provide a more appropriate internal environment.
The shallowness of the floors is achieved by placing the slabs
and beams within the same zone. An added benefit is that a flat
soffit is achieved.

Shallow floors

What drives the choice of a


floor system?
Aesthetics
If false ceilings are used then the aesthetics of the soffit of a

given structural floor system are clearly irrelevant.


However, a number of clients have recently been looking for
exposed soffits, exposed primarily so that the thermal mass of
the floor is exposed.
The soffit must also then be visually appealing.

What drives the choice of a


floor system?
Acoustics
In terms of resisting airborne sound a massive floor is beneficial,

and when considering impact sound avoiding stiff structural


connections between components is helpful.
Good detailing and installation of sound proof membranes are
needed.

Acoustic floors

Under screed isolation materials

Floated wood and composite


floor systems

What drives the choice of a


floor system?

Fire resistance
The most common solution adopted to provide fire resistance
is to protect the steel members so that they remain at a
sufficiently low temperature).
Use a lot of concrete on the building.
Intumescent coatings, which are applied off-site and expand
with temperature to provide an insulation layer, are often used.
If the steel elements are embedded in concrete this can
provide the necessary insulation against fire.
Other options include board protection and the use of a
cementitious spray.

Fire protection
Application of thin film intumescent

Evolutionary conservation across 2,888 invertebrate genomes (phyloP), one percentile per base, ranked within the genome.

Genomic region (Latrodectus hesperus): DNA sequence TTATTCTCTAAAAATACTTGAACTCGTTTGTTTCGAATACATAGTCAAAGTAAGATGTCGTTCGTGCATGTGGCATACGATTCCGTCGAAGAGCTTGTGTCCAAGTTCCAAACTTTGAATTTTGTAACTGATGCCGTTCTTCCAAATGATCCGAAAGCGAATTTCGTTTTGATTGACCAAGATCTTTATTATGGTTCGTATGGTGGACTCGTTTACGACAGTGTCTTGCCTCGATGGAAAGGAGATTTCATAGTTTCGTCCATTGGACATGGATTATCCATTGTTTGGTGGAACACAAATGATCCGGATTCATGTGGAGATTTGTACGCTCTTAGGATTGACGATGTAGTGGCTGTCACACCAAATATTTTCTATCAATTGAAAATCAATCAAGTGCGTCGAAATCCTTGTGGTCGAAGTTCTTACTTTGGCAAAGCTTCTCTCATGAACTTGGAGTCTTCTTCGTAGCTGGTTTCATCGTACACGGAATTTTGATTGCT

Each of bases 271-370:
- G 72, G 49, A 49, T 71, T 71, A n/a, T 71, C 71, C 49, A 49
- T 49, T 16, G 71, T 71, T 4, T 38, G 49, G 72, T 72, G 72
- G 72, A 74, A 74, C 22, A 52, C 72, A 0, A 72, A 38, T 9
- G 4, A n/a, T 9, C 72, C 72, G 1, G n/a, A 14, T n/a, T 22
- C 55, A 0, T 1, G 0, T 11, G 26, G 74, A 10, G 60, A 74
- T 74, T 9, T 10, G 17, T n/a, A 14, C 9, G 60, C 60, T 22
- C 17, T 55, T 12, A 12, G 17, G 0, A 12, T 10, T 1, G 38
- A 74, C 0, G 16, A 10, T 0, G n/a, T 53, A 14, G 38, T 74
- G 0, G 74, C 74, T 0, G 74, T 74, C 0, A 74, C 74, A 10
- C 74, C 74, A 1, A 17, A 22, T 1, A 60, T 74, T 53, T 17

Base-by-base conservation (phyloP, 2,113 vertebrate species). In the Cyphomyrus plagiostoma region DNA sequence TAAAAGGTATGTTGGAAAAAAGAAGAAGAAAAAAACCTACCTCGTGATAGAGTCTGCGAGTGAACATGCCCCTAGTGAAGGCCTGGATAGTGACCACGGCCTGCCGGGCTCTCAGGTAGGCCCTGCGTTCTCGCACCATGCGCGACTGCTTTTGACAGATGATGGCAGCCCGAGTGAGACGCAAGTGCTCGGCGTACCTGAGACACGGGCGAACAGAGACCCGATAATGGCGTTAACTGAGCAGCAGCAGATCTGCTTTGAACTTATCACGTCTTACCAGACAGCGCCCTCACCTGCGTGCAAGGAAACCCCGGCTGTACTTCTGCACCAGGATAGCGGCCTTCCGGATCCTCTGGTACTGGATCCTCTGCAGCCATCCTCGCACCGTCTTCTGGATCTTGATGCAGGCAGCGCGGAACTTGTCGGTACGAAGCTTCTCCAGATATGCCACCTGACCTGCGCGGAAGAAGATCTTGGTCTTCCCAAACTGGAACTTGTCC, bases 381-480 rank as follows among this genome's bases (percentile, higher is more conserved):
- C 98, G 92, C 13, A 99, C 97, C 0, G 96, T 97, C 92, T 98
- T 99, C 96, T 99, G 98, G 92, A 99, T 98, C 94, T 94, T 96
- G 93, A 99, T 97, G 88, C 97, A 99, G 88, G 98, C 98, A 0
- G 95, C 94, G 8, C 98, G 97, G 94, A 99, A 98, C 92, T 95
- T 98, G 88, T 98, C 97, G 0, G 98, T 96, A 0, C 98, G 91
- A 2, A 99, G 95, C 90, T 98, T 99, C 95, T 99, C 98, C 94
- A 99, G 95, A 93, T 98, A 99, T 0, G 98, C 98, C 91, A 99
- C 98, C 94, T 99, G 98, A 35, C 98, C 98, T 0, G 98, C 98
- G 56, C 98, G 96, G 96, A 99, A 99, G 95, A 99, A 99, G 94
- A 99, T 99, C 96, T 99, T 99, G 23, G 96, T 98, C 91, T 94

coatings offsite

Board protection systems

Concrete floor slab systems


Flat slab
Flat plate
Beam and slab
Ribbed (waffle slab)
Hollow core slab (precast)
Solid slab (precast)

Concrete floor slab systems


FLAT SLAB
A flat slab is a one-way or two-way system with thickenings
in the slab at the columns and loadbearing walls called 'drop
panels.
Drop panels acts as T-beams over the supports. They
increase the shear capacity and the stiffness of the floor
system under vertical loads, thus increasing the economical
span range.

Concrete floor slab systems


FLAT SLAB
Advantages
Simple formwork
No beamssimplifying under-floor services outside the

drops
Minimum structural depth
Usually does not require shear reinforcement at the columns.
Disadvantages:
Medium spans
Generally not suitable for supporting brittle (masonry)
partitions
Drop panels may interfere with larger mechanical ducting
Vertical penetrations need to avoid area around columns
For reinforced flat slabs, deflection at the middle strip may be
critical.

Concrete floor slab systems


FLAT PLATE
A flat plate is a one- or two-way system usually supported
directly on columns or loadbearing walls
It is one of the most common forms of construction of floors
in buildings. The principal feature of the flat plate floor is a
uniform or near-uniform thickness with a flat soffit which
requires only simple formwork and it is easy to construct.
The floor allows great flexibility for locating horizontal
services above a suspended ceiling or in a bulkhead.

Concrete floor slab systems


FLAT PLATE
Advantages:
Simple formwork and suitable for direct fix or sprayed ceiling
No beamssimplifying under-floor services
Minimum structural depth and reduced floor-to floor height.
Disadvantages:
Medium spans